While four of the five deaths were directly caused by Listeria, the fifth occurred in someone who was immunocompromised and already suffering from other life-threatening conditions.

Part of the challenge with this outbreak investigation has been the relatively long incubation time for Listeria to cause symptoms of illness, said an epidemiologist with the Minnesota Department of Health. Though the first illnesses began in mid-October, health investigators have only recently been aware of the full extent of the outbreak.

The discovery of caramel apples as the likely cause came even later, the epidemiologist added. One patient happened to mention eating a caramel apple, and so an investigator asked another patient, who also happened to have eaten one.

To date, 15 of 18 patients interviewed have confirmed they ate prepackaged caramel apples prior to falling ill — a very statistically significant proportion given the relatively small subset of caramel-apple consumers within the general population.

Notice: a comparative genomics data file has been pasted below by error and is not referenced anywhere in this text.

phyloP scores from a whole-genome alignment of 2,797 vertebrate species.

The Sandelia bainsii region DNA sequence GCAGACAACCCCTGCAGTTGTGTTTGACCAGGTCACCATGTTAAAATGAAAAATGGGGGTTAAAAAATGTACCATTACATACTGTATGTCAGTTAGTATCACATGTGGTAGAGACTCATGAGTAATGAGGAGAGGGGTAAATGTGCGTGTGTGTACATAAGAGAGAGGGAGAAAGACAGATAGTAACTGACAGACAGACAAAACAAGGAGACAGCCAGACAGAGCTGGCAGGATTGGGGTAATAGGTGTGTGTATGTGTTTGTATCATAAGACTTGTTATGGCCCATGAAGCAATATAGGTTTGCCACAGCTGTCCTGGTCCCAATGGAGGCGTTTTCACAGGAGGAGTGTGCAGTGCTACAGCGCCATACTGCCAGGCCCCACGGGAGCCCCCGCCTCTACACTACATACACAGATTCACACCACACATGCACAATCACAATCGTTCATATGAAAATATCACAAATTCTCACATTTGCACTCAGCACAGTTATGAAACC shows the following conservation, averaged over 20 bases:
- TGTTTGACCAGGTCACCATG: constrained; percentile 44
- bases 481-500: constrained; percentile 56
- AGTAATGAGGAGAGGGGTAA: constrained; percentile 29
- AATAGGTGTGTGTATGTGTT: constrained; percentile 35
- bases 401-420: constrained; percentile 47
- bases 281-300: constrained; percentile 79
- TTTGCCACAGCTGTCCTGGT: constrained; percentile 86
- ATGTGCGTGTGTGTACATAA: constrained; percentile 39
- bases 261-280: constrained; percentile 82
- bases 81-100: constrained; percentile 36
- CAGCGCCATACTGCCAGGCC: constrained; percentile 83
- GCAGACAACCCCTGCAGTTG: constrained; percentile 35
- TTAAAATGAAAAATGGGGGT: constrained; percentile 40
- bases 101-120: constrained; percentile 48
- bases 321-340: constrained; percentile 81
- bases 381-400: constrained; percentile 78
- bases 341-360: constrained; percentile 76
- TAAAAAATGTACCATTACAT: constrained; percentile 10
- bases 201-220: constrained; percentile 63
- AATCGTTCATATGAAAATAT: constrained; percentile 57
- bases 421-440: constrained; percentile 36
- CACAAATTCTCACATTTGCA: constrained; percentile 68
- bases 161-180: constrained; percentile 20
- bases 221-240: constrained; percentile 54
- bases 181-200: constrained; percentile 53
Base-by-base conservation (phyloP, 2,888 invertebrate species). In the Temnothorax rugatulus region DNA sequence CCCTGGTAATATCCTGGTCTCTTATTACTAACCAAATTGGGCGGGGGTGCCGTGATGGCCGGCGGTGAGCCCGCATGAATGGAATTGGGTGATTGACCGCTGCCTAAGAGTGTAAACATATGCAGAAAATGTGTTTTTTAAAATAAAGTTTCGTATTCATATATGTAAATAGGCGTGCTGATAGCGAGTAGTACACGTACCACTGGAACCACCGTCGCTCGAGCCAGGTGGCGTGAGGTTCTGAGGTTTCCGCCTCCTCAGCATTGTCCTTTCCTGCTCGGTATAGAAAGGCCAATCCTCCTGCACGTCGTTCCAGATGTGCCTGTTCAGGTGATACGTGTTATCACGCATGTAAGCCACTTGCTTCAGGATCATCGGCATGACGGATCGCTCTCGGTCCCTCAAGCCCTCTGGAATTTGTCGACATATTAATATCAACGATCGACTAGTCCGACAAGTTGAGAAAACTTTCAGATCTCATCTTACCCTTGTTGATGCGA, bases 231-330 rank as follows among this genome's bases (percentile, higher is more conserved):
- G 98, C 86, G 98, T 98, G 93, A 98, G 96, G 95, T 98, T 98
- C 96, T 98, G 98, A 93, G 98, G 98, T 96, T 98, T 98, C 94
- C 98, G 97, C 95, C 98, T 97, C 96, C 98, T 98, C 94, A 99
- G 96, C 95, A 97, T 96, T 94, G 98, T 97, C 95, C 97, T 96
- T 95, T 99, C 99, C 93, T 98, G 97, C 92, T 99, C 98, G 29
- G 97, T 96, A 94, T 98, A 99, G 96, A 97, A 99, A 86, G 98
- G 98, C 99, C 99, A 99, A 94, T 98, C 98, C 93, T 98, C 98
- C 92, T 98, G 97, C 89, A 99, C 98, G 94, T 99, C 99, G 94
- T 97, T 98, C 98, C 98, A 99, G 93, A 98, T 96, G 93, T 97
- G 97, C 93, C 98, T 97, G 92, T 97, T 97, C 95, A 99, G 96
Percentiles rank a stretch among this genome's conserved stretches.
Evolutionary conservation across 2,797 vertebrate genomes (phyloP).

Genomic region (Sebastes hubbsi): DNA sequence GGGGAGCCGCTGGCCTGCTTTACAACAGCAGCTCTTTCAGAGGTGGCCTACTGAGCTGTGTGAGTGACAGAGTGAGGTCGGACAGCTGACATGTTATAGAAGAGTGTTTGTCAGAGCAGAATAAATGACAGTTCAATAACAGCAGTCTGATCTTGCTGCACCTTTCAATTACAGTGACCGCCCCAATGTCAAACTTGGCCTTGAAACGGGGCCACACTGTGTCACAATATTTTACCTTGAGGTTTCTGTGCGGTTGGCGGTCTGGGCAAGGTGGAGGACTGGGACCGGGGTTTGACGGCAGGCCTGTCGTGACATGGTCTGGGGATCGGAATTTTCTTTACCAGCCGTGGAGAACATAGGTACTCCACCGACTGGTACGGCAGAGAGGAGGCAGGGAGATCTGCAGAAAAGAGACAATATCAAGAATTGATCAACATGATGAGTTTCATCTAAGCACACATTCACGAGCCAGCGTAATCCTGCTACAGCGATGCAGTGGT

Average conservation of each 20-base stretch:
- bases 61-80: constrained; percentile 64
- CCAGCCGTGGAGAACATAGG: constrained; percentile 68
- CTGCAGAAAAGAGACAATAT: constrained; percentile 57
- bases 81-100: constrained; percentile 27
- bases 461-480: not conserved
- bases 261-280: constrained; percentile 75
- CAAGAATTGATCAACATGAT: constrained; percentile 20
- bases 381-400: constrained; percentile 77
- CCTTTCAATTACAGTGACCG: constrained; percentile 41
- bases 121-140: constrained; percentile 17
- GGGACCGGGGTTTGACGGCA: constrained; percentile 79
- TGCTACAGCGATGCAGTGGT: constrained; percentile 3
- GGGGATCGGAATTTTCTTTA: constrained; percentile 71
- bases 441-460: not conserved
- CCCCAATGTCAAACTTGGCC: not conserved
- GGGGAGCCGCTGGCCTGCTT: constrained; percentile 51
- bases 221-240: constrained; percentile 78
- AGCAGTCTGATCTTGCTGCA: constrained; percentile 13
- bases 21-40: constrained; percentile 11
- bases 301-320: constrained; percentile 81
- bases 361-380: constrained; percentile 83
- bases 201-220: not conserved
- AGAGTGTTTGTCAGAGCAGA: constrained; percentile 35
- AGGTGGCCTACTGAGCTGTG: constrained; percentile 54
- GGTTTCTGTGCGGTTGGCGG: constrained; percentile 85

Investigators are still working to determine exactly how the caramel apples might have become contaminated, considering that the outbreak has not been associated with any non-caramel apples.

As of Friday night, no recalls have been announced, and authorities are not ready to name all of the brand names involved. Based on information from the Minnesota Department of Health, the only known related brands are Carnival and Kitchen Cravings.

According to the Washington State Department of Health, implicated caramel apples were sold in supermarkets in single or 3-pack plastic clamshell packages.

CDC is recommending that the public not eat any commercially produced, prepackaged caramel apples at this time.

Food Safety News reporter Lydia Zuraw contributed to this report.

Food Safety News

Collaboration brings red flesh apples

Redmoon® Surprise
Collaboration brings red flesh apples

Redmoon® Surprise is a new brand for a series of red flesh apples. The brand is born out of the collaboration between French Escande and KIKU Variety Management from the Braun brothers, known for the global brand KIKU. “KIKU is one of the best addresses globally for the management of varieties and trademarks,” explains Benoit Escande.


Thomas Braun, Benoit Escande, Hans Scholten and Jürgen Braun present the new brand Redmoon® Surprise at Interpoma 2014.